Mylamp

A desktop icon switches on and off a real desktop lamp (or anything else plugged into the outlet). This small tutorial illustrates how a multimedia application can control appliances plugged into an electrical outlet, such as a household appliance, a lamp, or a stereo …


The Arduino microcontroller works as an interface between the computer and the 220/110v circuit through a relay. Any application that accesses the virtual serial port will be able to control the power of the electrical outlet.
For simplicity we have created a BAT file with the following command line:

echo k>com6

when clicked, sends the character k throught the virtual serial port # 6, which is where the arduino FTDI drivers is installed on my computer (check windows device manager to see wich is yours). In turn, the arduino switches the state of the output pin # 8 which is connected to the relay throught a resistor and a transistor. Finally, we have created a shortcut to the bat file and designed a desktop icon it.

Circuit overview

The goal of the relay is to separate (and control)  mechanicaly two distinct circuits –  the arduino (5vdc) and the lamp (220 ac). Since the relay uses a coil to activate the switch sometimes  the inducing effect can happen and give an wanted discharge in the opposite direction of the circuit. Therefore we must insert a diode between the relay terminals to protect the arduino from a short circuit.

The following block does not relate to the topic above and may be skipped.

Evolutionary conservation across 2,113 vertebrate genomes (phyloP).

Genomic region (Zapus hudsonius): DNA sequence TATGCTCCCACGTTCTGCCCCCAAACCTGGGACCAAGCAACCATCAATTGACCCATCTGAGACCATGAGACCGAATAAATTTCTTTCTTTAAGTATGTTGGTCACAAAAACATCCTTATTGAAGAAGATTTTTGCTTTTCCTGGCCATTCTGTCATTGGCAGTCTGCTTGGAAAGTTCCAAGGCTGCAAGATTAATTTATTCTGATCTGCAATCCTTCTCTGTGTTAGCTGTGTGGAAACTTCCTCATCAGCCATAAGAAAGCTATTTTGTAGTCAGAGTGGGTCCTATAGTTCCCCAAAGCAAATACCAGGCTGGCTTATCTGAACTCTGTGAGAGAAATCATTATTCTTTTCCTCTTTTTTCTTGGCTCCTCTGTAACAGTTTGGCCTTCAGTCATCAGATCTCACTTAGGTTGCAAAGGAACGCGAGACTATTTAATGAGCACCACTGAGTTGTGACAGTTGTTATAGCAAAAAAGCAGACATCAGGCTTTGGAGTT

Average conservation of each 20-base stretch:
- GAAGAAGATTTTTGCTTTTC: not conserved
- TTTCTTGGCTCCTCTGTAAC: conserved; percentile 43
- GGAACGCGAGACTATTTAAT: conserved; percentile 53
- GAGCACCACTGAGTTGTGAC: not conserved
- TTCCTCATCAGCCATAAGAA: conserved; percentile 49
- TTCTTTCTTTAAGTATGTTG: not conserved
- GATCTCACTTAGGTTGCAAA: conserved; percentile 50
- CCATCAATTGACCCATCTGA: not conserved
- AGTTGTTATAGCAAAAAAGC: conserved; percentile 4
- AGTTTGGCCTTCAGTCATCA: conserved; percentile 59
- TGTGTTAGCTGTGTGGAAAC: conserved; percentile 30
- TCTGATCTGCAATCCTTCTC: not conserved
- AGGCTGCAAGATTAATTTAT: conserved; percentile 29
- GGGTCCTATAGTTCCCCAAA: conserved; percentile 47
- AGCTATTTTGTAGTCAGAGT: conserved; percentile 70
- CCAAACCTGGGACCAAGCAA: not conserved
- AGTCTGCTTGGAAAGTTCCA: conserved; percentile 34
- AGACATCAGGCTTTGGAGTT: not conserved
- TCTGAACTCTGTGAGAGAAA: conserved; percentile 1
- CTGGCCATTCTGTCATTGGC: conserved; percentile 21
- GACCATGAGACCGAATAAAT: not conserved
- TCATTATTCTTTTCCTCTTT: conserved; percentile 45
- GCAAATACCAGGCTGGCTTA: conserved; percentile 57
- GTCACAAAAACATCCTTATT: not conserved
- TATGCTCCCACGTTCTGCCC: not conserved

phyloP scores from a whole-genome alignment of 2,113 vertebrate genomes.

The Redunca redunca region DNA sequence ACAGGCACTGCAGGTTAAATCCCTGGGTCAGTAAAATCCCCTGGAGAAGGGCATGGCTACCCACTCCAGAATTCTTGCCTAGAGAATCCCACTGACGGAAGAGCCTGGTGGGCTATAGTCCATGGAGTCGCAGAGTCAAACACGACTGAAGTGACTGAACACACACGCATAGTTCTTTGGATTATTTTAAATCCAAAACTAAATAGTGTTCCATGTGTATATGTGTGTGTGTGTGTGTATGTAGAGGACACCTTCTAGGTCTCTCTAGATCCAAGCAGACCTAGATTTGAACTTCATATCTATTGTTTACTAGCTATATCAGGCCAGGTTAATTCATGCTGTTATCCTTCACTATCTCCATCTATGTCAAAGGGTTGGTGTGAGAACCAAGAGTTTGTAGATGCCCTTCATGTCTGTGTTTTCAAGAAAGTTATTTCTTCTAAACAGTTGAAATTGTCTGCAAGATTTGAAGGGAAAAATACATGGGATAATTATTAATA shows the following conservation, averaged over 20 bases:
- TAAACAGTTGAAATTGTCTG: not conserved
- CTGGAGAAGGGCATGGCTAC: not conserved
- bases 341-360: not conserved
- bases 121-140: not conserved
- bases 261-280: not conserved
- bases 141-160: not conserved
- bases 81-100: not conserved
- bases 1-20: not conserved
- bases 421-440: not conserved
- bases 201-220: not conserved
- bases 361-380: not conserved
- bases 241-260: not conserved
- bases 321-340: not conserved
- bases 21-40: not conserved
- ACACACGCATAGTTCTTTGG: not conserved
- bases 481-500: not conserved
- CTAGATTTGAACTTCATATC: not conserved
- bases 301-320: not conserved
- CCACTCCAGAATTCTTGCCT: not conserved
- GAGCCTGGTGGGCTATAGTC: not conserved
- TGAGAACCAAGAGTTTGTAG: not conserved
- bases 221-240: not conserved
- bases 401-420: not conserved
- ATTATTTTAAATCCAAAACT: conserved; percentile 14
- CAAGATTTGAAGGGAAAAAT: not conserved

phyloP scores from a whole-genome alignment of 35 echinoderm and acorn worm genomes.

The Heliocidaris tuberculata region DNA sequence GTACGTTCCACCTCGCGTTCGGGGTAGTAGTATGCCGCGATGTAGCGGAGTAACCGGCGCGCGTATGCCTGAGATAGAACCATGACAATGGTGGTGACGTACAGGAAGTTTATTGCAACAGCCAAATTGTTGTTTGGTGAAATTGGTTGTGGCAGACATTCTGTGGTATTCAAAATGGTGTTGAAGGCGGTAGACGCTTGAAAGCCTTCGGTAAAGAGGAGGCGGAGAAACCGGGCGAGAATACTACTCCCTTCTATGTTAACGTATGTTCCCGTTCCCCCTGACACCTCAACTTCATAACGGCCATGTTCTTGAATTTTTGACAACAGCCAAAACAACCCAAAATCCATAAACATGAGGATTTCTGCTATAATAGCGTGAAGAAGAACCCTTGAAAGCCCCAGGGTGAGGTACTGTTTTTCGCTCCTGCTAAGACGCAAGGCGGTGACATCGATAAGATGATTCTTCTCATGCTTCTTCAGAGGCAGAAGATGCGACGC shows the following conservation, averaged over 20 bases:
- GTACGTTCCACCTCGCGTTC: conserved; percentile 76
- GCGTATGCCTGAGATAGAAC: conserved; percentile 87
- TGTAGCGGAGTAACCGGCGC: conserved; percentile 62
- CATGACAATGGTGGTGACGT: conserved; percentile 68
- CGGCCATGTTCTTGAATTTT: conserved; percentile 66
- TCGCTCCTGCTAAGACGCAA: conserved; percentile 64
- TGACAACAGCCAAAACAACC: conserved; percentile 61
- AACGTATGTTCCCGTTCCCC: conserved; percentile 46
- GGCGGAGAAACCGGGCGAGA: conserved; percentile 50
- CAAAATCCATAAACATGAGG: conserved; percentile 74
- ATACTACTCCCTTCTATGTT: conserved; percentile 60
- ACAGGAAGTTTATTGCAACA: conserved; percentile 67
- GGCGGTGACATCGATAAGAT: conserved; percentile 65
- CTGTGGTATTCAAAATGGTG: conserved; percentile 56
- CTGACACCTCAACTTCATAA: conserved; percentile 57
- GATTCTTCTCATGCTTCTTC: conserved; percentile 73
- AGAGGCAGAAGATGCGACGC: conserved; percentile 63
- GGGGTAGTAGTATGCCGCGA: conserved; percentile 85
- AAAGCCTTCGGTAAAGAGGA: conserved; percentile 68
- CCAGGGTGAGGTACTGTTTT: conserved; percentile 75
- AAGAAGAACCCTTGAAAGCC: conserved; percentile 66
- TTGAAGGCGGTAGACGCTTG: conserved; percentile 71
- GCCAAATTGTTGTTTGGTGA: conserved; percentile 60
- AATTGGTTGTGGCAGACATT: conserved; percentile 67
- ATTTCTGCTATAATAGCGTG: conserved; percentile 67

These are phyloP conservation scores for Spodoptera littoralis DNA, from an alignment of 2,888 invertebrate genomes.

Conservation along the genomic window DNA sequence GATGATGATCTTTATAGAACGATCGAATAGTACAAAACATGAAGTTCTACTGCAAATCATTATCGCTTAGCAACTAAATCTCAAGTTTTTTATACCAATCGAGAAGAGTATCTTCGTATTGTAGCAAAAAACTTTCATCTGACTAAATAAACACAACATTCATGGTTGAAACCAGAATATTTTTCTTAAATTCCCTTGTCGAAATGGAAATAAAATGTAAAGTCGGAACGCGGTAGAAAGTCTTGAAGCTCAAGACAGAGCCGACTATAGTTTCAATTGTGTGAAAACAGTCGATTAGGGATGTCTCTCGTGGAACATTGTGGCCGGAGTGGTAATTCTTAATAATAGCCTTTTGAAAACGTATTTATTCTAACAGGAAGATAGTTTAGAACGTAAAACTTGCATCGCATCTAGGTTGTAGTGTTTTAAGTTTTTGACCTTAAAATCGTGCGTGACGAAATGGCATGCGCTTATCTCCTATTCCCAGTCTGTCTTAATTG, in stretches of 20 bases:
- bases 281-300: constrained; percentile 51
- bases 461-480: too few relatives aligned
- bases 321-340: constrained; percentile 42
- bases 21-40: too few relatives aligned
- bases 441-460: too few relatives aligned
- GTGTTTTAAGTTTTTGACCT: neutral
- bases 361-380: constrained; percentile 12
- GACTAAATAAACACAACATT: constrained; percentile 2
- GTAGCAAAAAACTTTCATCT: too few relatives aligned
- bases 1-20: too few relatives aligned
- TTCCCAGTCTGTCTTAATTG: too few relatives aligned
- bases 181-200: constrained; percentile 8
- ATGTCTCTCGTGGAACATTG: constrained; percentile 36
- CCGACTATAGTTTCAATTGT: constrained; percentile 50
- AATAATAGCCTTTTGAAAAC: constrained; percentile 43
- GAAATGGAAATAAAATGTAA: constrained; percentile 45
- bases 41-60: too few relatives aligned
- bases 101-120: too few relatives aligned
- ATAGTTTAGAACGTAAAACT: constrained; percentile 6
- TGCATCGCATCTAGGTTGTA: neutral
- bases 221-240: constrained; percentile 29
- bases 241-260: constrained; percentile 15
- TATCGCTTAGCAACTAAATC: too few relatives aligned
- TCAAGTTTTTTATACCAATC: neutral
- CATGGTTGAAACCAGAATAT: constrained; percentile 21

The transistor is required to excite the relay, because the current supplied by the arduino’s pin may not be sufficient. At the base of the transistor we place  a resistor (1k) to limit the current ( between the transistor and the pin of the microcontroller).

The output of the relay will depend of the kind of stuff to be controlled.
For most household appliances simply use as reference:
RN 2A 6VDC

Project Files

Download – myLamp – desktop

Download – myLamp –  processing.org

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